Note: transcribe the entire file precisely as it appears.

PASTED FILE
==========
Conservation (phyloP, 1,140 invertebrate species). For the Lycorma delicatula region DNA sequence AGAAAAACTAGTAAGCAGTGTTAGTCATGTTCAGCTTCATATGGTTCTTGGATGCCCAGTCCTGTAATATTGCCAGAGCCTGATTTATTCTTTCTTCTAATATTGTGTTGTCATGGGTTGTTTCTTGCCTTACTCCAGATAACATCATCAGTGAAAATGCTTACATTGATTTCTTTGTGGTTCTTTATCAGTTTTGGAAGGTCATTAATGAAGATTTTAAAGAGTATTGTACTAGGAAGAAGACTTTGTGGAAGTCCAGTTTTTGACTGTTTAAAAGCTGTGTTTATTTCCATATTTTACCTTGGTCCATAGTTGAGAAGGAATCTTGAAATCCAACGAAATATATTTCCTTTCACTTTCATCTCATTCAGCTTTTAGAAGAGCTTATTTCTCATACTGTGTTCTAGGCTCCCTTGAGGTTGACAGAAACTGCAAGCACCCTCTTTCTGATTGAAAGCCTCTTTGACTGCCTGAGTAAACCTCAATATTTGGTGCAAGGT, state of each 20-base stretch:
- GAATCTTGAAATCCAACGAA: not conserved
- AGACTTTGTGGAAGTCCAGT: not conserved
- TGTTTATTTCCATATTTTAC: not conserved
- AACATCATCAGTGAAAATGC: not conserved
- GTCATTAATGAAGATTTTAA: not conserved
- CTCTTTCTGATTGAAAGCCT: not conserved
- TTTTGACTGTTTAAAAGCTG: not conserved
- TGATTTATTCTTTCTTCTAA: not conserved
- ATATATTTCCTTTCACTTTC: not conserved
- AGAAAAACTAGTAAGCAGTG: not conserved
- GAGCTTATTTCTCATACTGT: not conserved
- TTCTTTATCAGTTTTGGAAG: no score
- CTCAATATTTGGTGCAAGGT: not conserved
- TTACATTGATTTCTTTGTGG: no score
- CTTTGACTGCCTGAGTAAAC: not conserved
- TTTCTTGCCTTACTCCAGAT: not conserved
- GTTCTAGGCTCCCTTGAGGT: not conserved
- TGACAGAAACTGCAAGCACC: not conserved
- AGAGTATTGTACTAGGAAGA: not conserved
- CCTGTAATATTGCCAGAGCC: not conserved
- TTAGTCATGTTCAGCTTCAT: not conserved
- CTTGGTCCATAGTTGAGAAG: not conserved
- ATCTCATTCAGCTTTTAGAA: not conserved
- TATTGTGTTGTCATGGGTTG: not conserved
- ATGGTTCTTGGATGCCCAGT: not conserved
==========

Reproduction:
Conservation (phyloP, 1,140 invertebrate species). For the Lycorma delicatula region DNA sequence AGAAAAACTAGTAAGCAGTGTTAGTCATGTTCAGCTTCATATGGTTCTTGGATGCCCAGTCCTGTAATATTGCCAGAGCCTGATTTATTCTTTCTTCTAATATTGTGTTGTCATGGGTTGTTTCTTGCCTTACTCCAGATAACATCATCAGTGAAAATGCTTACATTGATTTCTTTGTGGTTCTTTATCAGTTTTGGAAGGTCATTAATGAAGATTTTAAAGAGTATTGTACTAGGAAGAAGACTTTGTGGAAGTCCAGTTTTTGACTGTTTAAAAGCTGTGTTTATTTCCATATTTTACCTTGGTCCATAGTTGAGAAGGAATCTTGAAATCCAACGAAATATATTTCCTTTCACTTTCATCTCATTCAGCTTTTAGAAGAGCTTATTTCTCATACTGTGTTCTAGGCTCCCTTGAGGTTGACAGAAACTGCAAGCACCCTCTTTCTGATTGAAAGCCTCTTTGACTGCCTGAGTAAACCTCAATATTTGGTGCAAGGT, state of each 20-base stretch:
- GAATCTTGAAATCCAACGAA: not conserved
- AGACTTTGTGGAAGTCCAGT: not conserved
- TGTTTATTTCCATATTTTAC: not conserved
- AACATCATCAGTGAAAATGC: not conserved
- GTCATTAATGAAGATTTTAA: not conserved
- CTCTTTCTGATTGAAAGCCT: not conserved
- TTTTGACTGTTTAAAAGCTG: not conserved
- TGATTTATTCTTTCTTCTAA: not conserved
- ATATATTTCCTTTCACTTTC: not conserved
- AGAAAAACTAGTAAGCAGTG: not conserved
- GAGCTTATTTCTCATACTGT: not conserved
- TTCTTTATCAGTTTTGGAAG: no score
- CTCAATATTTGGTGCAAGGT: not conserved
- TTACATTGATTTCTTTGTGG: no score
- CTTTGACTGCCTGAGTAAAC: not conserved
- TTTCTTGCCTTACTCCAGAT: not conserved
- GTTCTAGGCTCCCTTGAGGT: not conserved
- TGACAGAAACTGCAAGCACC: not conserved
- AGAGTATTGTACTAGGAAGA: not conserved
- CCTGTAATATTGCCAGAGCC: not conserved
- TTAGTCATGTTCAGCTTCAT: not conserved
- CTTGGTCCATAGTTGAGAAG: not conserved
- ATCTCATTCAGCTTTTAGAA: not conserved
- TATTGTGTTGTCATGGGTTG: not conserved
- ATGGTTCTTGGATGCCCAGT: not conserved